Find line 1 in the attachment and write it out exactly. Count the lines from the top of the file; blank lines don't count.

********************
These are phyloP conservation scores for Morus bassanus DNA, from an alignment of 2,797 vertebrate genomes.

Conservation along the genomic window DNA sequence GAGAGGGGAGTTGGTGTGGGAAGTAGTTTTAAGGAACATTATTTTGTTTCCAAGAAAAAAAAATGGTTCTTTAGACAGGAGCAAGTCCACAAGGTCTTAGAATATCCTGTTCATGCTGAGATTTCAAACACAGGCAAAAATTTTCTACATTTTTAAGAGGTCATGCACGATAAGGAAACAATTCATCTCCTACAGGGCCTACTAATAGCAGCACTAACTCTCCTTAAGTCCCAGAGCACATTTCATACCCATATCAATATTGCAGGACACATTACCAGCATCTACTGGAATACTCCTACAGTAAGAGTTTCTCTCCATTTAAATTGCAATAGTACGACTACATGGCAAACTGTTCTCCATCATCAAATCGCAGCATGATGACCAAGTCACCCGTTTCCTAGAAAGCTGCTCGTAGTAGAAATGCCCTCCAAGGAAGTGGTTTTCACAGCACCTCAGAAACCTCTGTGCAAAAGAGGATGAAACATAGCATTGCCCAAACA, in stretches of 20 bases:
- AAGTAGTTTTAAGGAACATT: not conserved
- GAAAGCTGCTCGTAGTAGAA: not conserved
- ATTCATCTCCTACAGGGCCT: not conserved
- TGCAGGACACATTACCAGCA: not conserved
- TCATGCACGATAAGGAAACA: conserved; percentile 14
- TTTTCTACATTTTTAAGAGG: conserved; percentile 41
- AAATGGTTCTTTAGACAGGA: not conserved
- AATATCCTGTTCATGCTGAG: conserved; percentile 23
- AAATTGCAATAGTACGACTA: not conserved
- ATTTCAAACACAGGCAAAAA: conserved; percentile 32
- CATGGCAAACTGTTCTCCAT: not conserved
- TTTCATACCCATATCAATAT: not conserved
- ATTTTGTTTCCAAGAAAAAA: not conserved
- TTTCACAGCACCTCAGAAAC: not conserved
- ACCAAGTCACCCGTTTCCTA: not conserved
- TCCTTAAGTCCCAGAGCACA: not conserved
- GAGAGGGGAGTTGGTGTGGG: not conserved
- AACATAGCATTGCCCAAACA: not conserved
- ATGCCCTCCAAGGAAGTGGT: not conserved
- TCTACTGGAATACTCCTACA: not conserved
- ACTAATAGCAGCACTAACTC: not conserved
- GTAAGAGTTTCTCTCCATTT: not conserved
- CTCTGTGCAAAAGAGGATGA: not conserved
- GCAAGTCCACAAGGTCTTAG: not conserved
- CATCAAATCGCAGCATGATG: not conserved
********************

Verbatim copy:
These are phyloP conservation scores for Morus bassanus DNA, from an alignment of 2,797 vertebrate genomes.